• World Without End by Ken Follett – Book 2 of 3 in the Kingsbridge series. I’ve read book 1, Pillars of the Earth. World Without End is set two centuries later  beginning in the year 1327. You can see in my photo above just how chunky this book is – 1237 pages in a very small font. Need I say more about why I haven’t read it yet!
  • Slipstream: a Memoir by Elizabeth Jane Howard – I love her Cazalet Chronicles, which is why I want to read this book. Why I haven’t yet is a mystery!
  • The Things We Cherished by Pam Jenoff – a WWII love story, part thriller and part romance. This book turned up in the post one day from the publishers, unsolicited by me, which is probably why I haven’t read it yet.
  • Small Wars by Sadie Jones – This is historical fiction set in Cyprus in the 1950s as the EOKA terrorists are fighting for independence from Britain and union with Greece. (Hidden at the back of my bookshelves.)

 

The Seagull by Ann Cleeves

Seagull

Macmillan| September 2017|print length 416 pages|e-book| 5*

The Seagull is Ann Cleeves’ eighth novel in her Vera Stanhope series, set in Northumberland. It begins as Vera visits the prison where ex-Superintendent John Brace is serving time for corruption and his involvement in the death of a gamekeeper. He had been one of the so-called ‘Gang of Four’ – Brace, Robbie Marshall, a man known simply as ‘The Prof’, and Vera’s father, Hector Stanhope. Brace tells Vera that Robbie, who had disappeared years ago, is dead and that he will tell her where his body is buried if she will visit his daughter Pattie, who has mental health problems.  She does so, but when the police investigate the location Brace gave her they find not one skeleton, but two.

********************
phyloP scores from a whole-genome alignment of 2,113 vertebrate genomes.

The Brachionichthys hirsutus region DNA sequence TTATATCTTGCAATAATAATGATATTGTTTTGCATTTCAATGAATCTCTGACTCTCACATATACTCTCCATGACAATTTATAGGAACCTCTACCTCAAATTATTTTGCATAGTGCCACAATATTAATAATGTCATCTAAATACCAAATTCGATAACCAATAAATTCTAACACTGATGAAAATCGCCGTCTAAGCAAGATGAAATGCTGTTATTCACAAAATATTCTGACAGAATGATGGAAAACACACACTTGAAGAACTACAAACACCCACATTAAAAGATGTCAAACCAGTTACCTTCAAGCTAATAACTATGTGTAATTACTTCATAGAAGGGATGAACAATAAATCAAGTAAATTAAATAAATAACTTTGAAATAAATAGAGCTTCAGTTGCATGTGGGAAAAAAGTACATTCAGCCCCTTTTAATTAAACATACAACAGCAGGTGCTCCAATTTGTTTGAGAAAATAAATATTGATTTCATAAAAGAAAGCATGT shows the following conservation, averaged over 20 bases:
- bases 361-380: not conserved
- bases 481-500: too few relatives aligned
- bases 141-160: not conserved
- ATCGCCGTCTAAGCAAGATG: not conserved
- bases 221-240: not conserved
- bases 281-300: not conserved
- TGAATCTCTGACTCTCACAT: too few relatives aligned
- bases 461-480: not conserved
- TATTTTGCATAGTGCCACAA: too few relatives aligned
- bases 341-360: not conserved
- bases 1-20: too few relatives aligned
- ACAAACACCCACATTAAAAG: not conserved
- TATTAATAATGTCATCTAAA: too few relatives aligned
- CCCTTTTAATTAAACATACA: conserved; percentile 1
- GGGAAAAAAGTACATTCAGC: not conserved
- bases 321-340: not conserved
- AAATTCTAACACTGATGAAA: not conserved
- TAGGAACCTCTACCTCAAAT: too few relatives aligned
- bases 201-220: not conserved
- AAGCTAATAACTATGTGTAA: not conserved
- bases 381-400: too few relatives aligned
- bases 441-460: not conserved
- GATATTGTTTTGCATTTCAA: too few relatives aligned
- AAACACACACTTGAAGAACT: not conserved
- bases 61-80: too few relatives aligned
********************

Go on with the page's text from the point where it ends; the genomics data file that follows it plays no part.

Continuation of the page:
Opening up this cold case brings back memories for Vera of her past when she was living at home in a remote cottage in the Northumberland countryside, with Hector, after her mother had died.  The Gang of Four had met at Hector’s cottage when Vera was a teenager. They had traded in rare birds’ eggs and sold raptors from the wild for considerable sums. They were regulars at the (fictional) classy Seagull night club, a sleek Art Deco building built in the thirties in Whitley Bay,  during the town’s glory days. Brace and Marshall had also run a recruitment service providing muscle for hire. And Vera wonders just how much Hector had been involved in the Gang of Four’s illegal activities. 

And just as Vera and her team, Joe, Charlie and Holly – Vera’s own ‘gang of four’ – investigate Robbie’s murder they are faced with a present day murder that looks very much as though it links in with their cold case.

I enjoy watching Vera on TV, but I enjoy the books even more. Brenda Blethyn is very good in the role of Vera, but the Vera in the books is not the same as the TV Verashe is more down to earth, a large woman who wears tent-shaped dresses, has bare legs, wears size seven sandals with rubber soles and Velcro straps and she is none too fussy if her feet are dirty. She is a big woman with a big personality and she knows she is a brilliant detective:

‘Oh, I’m interested in everything, Joe. That’s why I’m a bloody brilliant detective’. She gave him her widest smile, ‘That’s why I’m in charge and you’re sitting there, doing as you’re told.’ (page 45)

She still lives in the cottage in the hills (not on Lindisfarne as in the TV series), which she had inherited from Hector along with a freezer full of animal corpses (Hector had done a bit of taxidermy), but most of the action takes place in Whitley Bay and at St Mary’s Island, a small rocky tidal island, linked to the mainland by a short, narrow causeway which is submerged at high tide.

I thoroughly enjoyed The Seagull and loved the way it reveals Vera’s past and her relationship with her father. At the same time the plot kept me guessing almost to the end and the location, well known to Ann Cleeves as it used to be her home town, is superbly described.

I see on Ann Cleeves’ website that ITV have confirmed that there will be a tenth series of VERA, based on Ann’s characters and settings and starring multi-award-winning Brenda Blethyn. The cast have been filming in the North East through the summer. Four new episodes will be broadcast in 2020.